A toddler girl smiles at the camera.

The importance of active play in the early years

Between infancy and early school age, children are developing in countless ways—physically, socially, emotionally, and cognitively. Throughout this period, active play is critical.

Research has established that active play plays an essential role in children’s physical and psychosocial health. It has been shown to promote cognitive development, and early math skills and school readiness have been linked to the types of fine motor and perceptual skills that are typically developed through active play. 

The basic mechanism appears to be the stimulation of neural networks in the brain. As children encounter new active play experiences, their brains adapt to their new learning by forming new neural connections. In essence, their social skills, creativity, and problem-solving develop in tandem with the development of their movement skills and physical literacy.

What counts as active play? 

Active play has been defined as physical activity in a playful context. It usually refers to “free-flow play” that follows each child’s preferences and intrinsic motivations, as opposed to more structured physical activity that is directed by adults or formal rules. By its very nature, active play encourages improvisation and creative forms of playful activity.

Research has shown that outdoor play environments are especially good for encouraging active play in the early years. However, to ensure a full diversity of play experiences, it’s important that parents and educators promote play in many different environments

Active play in early years centres

Early childhood development researchers have suggested that active play should be encouraged in early years centres especially. Early years centres are uniquely positioned to support active play programming for large numbers of children who may not otherwise have play opportunities. 

For instance, studies show that the majority of toddlers prefer active play both at home and in early years centres. However, many children today aren’t getting enough active play time at home. With hurried modern lifestyles and busy family schedules, plus the distractions of television, video games, and digital devices, they simply aren’t playing in a physically active manner.

Early years centres can make a big difference in this regard by promoting active play in their programs. In promoting active play, educators can help to fill gaps in development of gross motor competence and self-help skills for the children in their care.

“Providing opportunities for children to develop physical skills through active play reaps benefits in every aspect of their development for the rest of their life,” says Robin McMillan of the Canadian Child Care Federation. “A positive attitude towards active play at an early age positively affects their later involvement in physical activity and fitness.”

Four toddlers at daycare hold their arms over their heads and sing.

Programming is proven to help

A recent Canadian study showed that children who participated in play-based early years physical literacy programming learned to love moving and became happier and better behaved. In the study, early years educators in 11 participating early years centres reported several key benefits for the children:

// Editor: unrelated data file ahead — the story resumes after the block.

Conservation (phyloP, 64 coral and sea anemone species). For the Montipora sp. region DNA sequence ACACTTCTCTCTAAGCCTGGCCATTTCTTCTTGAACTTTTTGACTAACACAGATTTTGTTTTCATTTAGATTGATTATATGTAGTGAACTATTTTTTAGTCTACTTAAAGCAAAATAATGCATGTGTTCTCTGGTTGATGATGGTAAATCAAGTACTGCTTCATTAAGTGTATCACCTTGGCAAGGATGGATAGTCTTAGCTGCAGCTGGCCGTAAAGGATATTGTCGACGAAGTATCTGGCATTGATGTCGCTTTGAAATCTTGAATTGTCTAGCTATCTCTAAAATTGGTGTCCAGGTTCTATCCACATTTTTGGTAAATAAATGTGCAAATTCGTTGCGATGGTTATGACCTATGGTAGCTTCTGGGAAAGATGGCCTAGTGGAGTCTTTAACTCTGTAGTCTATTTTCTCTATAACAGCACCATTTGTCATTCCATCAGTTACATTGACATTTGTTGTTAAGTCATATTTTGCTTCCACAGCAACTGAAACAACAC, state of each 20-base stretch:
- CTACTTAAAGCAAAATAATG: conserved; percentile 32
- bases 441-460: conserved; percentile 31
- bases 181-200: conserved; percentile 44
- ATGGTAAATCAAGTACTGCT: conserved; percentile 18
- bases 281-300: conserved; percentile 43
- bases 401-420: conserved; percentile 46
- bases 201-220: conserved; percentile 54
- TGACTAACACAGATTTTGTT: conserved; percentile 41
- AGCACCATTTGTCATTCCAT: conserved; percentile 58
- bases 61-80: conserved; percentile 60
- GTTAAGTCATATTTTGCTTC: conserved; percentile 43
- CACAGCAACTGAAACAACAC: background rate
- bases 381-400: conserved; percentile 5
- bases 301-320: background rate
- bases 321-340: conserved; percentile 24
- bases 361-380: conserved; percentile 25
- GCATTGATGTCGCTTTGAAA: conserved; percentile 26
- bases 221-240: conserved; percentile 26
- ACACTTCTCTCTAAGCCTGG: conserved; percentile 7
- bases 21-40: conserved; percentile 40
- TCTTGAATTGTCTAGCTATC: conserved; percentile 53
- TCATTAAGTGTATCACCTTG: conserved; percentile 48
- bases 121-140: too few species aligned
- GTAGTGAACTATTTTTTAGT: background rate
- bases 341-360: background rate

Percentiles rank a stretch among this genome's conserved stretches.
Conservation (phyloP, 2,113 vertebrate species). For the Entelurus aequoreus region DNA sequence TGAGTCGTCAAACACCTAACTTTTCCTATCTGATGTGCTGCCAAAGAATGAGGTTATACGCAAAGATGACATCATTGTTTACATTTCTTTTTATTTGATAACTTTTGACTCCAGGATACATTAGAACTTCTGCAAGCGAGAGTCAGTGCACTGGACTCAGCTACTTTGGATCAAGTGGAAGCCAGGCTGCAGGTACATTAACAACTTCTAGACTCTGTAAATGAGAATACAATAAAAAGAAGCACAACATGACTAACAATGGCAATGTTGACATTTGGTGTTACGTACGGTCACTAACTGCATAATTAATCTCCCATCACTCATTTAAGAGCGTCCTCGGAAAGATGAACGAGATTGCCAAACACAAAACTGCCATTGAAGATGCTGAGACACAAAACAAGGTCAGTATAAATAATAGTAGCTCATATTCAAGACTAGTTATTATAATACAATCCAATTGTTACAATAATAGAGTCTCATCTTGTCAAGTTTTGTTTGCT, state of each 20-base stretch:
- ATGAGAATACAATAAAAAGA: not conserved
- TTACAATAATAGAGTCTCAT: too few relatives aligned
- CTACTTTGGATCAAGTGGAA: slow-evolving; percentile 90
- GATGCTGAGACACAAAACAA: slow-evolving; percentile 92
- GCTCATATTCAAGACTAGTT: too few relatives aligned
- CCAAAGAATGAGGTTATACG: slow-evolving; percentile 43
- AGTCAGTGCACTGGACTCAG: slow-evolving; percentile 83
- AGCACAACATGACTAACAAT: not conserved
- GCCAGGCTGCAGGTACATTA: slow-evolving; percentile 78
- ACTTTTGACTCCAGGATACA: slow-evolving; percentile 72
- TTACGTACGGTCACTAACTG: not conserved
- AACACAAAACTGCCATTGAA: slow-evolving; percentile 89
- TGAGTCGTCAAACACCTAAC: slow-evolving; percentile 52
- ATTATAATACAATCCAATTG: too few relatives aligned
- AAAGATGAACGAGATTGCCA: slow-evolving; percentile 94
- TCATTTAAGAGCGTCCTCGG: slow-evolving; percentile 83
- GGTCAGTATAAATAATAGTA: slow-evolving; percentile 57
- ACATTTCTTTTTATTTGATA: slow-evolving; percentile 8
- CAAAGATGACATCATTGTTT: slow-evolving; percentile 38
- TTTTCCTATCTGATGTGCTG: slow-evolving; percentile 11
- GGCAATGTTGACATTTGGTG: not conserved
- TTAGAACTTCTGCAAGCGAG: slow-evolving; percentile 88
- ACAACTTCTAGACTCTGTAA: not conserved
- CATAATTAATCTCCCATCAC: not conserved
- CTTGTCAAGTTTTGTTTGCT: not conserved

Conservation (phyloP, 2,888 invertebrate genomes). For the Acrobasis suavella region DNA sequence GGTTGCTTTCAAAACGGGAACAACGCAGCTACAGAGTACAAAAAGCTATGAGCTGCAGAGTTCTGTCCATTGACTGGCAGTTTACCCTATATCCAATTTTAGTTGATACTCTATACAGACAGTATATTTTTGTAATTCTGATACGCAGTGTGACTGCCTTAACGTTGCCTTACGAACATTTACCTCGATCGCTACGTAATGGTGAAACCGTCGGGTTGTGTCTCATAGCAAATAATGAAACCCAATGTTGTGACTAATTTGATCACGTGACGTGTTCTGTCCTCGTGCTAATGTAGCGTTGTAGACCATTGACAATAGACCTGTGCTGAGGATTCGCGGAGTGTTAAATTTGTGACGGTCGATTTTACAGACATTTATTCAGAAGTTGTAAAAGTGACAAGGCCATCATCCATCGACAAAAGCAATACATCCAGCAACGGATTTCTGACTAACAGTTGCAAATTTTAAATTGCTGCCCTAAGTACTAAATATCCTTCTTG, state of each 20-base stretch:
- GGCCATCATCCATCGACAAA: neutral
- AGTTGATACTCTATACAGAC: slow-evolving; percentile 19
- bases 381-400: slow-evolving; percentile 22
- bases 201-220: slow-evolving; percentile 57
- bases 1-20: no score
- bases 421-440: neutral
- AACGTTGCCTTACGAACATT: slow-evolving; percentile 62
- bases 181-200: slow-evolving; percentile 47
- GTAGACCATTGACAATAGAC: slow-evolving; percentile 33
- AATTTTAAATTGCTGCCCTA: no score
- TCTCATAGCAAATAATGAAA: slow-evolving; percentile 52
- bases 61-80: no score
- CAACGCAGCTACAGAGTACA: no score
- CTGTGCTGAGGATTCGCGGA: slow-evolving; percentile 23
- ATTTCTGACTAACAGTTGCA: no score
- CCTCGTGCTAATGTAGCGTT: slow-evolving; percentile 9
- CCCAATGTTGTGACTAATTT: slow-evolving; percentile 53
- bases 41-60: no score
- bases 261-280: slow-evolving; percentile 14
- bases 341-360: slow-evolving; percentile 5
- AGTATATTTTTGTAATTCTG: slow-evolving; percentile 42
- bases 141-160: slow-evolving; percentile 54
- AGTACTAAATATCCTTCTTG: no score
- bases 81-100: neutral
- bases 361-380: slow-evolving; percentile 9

• 75% said they observed improved emotional development
  • 88% stated the children showed better cognitive development
  • 94% said the children became more active overall
  • 100% agreed that active play programming had made the difference 

The educators also reported that they themselves enjoyed better relationships with the children and with each other by being part of the activities. 

Simple and cost-effective

To encourage active play in early years centres, it’s not necessary to purchase expensive play equipment. More important is simply providing the time and physical space for children to explore physically active play on their own terms, with just a bit of guidance from educators. 

Researchers at the University of British Columbia, for instance, have created the Seven Cs guide [PDF] to help early childhood educators, designers, administrators, and parents to design outdoor play spaces that best support children in their early development. 

Once the environment is established, the next step is to introduce simple activity ideas that children find fun and engaging. Active for Life has recently launched the ActivePlay.ca web portal for this purpose. 

Active play online resource

The ActivePlay.ca web portal features active play ideas and resources for early years educators and administrators who want to encourage active play in their centres. It provides free videos, posters, and articles to show early years educators how to deliver important play-based physical activities in a wide variety of indoor and outdoor settings. 

The goal of ActivePlay.ca is to break down barriers to active play by making it easy for early years educators to engage more children in age-appropriate physical activity. To this end, the videos are captioned in 10 different languages, including three Indigenous languages. The posters are available in all 10 languages as well.

The benefits of active play encompass motor skills, physical literacy, brain development, and more. As early years educators and administrators look to introduce engaging active play programming into their centres, they can look to resources such as ActivePlay.ca for reliable guidance and inspiration.  

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